In another study on skin care, Parizi et al. (2022) conducted a randomized controlled trial to evaluate the effectiveness of rosemary extracts in enhancing healing in ICU patients with pressure ulcers. Seventy patients in selected ICUs in Iran participated. The intervention group had rosemary extracts applied on areas susceptible to pressure ulcers, while the control group received standard care only. The primary finding was a significant reduction in pressure ulcers in the intervention group. The study supports the DPI intervention by confirming the importance of skin care to reduce the incidence of pressure ulcers.
Zhang et al. (2021) evaluated the effectiveness of a pressure injury care bundle in reducing the incidence of pressure injuries in ICUs. In this quasi-experimental pre-and-post intervention, adults in ICUs in Chinese hospitals were included. Crucial data were recorded using a checklist that analyzed implementation and compliance. Zhang et al. (2021) found that implementing a pressure injury care bundle reduced the incidence of pressure injuries from 13.86% to 10.41%. The article supports the DPI intervention since it confirms the positive effects of a pressure injury care bundle among critically ill patients.
Oe et al. (2020) conducted a randomized controlled trial on the effectiveness of silicone foam dressing in preventing pressure ulcers in high-risk patients. The research randomized 600 patients into the intervention group (n = 300) and the control group (n = 300). Besides regular care, patients in the intervention group had silicone foam dressings applied to susceptible areas such as the coccyx and sacrum. The primary finding was a lower incidence of pressure ulcers in the intervention group than in the control group (p = 0.001). The article supports the DPI intervention by demonstrating the positive effects of preventive dressing as a pressure injury preventive care bundle component.
Forni et al. (2022) also evaluated the effectiveness of foam dressing in preventing pressure ulcers. In this multi-center randomized controlled trial, 709 patients admitted to ICUs participated. Besides standard preventive care, the intervention group had a multi-layer polyurethane dressing applied on the sacrum. The primary finding was a higher incidence of pressure ulcers (15 patients) in the control group than in the intervention group (n = 4). The article supports the DPI intervention by demonstrating the effectiveness of protective dressing as a component of a pressure injury preventive care bundle.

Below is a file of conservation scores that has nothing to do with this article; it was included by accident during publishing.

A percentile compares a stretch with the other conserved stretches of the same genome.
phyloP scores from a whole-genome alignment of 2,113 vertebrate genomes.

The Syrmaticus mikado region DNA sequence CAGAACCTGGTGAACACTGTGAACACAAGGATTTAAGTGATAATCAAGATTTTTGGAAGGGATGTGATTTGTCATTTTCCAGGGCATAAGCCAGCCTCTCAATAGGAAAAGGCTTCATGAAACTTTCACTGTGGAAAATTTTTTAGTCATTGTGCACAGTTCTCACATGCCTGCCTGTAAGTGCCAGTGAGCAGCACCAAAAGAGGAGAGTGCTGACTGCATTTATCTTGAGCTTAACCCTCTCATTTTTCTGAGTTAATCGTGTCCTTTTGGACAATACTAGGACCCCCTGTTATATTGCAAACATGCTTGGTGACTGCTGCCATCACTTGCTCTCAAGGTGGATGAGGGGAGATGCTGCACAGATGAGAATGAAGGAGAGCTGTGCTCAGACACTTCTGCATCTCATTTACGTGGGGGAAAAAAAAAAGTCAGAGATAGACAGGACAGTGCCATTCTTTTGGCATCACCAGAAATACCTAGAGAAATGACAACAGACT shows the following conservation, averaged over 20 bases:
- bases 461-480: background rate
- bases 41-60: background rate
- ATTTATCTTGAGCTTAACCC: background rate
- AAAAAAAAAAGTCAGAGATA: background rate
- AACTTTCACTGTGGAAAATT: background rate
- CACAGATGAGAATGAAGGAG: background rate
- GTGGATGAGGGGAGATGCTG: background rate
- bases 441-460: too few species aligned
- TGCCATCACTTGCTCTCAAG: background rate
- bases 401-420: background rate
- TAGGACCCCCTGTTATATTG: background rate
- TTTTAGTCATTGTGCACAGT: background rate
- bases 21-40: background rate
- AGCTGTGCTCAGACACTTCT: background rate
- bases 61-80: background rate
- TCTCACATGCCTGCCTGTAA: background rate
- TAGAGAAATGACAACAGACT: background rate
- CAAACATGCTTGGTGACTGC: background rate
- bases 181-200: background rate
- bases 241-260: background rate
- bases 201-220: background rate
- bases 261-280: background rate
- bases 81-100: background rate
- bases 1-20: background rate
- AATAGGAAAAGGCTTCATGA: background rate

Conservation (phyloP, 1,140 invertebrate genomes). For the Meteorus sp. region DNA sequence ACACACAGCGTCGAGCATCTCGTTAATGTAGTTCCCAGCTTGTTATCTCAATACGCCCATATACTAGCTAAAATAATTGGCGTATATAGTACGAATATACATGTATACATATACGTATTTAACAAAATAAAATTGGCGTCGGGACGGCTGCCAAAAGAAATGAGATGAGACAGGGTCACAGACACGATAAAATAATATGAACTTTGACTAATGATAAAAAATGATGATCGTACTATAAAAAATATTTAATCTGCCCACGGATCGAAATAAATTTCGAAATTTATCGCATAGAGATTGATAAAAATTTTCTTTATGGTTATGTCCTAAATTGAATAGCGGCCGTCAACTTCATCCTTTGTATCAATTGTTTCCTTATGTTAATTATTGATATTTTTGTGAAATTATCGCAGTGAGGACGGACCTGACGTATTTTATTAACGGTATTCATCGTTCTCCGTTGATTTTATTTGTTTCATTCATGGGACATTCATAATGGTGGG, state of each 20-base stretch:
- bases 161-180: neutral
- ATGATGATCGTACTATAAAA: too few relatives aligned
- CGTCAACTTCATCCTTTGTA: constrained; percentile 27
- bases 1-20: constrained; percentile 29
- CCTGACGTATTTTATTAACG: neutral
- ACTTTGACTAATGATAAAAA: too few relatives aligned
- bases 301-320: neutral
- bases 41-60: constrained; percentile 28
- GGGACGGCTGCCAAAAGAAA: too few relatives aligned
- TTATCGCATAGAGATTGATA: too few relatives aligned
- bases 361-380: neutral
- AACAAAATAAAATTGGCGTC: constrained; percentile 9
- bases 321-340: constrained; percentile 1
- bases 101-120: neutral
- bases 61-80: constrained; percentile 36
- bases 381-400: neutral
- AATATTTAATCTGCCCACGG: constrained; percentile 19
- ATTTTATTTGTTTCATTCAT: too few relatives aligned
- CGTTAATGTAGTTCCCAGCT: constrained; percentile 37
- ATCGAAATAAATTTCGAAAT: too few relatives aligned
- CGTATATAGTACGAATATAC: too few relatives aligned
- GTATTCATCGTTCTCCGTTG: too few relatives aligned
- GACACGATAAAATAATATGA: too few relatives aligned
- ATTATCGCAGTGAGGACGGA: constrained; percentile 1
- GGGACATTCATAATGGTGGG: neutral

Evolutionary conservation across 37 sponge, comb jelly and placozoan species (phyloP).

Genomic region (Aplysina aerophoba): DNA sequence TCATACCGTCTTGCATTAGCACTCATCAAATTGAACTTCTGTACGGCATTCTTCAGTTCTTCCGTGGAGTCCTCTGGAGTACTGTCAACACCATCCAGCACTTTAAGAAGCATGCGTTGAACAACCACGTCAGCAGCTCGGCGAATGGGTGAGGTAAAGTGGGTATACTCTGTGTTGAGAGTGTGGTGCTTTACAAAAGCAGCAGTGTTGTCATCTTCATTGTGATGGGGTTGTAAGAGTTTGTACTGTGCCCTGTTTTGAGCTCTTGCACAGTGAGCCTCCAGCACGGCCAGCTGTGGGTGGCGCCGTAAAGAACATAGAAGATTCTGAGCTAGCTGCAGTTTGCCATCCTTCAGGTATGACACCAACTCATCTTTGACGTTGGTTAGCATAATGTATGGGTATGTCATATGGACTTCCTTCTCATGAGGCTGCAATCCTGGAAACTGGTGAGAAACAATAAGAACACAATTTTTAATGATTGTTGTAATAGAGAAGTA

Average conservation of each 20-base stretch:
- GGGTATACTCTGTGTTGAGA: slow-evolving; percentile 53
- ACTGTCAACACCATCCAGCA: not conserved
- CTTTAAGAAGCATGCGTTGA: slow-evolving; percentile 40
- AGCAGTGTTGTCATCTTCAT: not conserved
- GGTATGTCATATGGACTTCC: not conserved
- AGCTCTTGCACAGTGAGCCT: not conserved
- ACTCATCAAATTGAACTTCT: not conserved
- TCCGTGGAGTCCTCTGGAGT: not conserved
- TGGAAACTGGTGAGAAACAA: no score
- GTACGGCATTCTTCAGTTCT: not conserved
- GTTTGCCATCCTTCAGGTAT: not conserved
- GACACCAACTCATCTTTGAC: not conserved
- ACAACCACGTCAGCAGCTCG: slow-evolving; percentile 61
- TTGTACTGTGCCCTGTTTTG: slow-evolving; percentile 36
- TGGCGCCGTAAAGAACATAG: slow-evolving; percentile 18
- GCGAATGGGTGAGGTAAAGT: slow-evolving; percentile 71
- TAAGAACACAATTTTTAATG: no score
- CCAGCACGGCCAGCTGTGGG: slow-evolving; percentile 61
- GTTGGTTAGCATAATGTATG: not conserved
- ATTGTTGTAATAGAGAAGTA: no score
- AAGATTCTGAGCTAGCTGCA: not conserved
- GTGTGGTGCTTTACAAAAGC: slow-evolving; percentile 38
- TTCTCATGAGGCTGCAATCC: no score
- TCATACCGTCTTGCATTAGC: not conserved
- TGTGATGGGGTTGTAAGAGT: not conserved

Pressure ulcers also stem from medical technologies and devices. In response, Tayyib et al. (2021) conducted a prospective, open-label clinical design to evaluate the effectiveness of the SKINCARE bundle in reducing the incidence of device-related pressure injuries in critical care units. All patients (223) in a tertiary hospital in Saudi Arabia received the care bundle, and relevant data were collected using a patient checklist. The primary finding was a significant reduction in pressure injury incidence after implementing the SKINCARE bundle (p = 0.001). The article supports the DPI intervention by confirming the effectiveness of a care bundle in pressure ulcers prevention.
Renganathan et al. (2019) evaluated the importance of improving turn compliance in patients with a high susceptibility to pressure ulcers. In this prospective, multiphase, multicenter trial, Renganathan et al. (2019) enrolled 47 patients receiving care in ICUs in Tamil Nadu, India. To optimize turn compliance, a monitoring system generated alerts in the intervention group and patient position and other crucial data collected. The primary finding was a higher incidence of pressure ulcers in the control group than in the intervention group (p < 0.001). The article supports the DPI project by confirming the protective benefits of patient turns, whose outcomes can be improved by improving turn compliance using a monitoring system.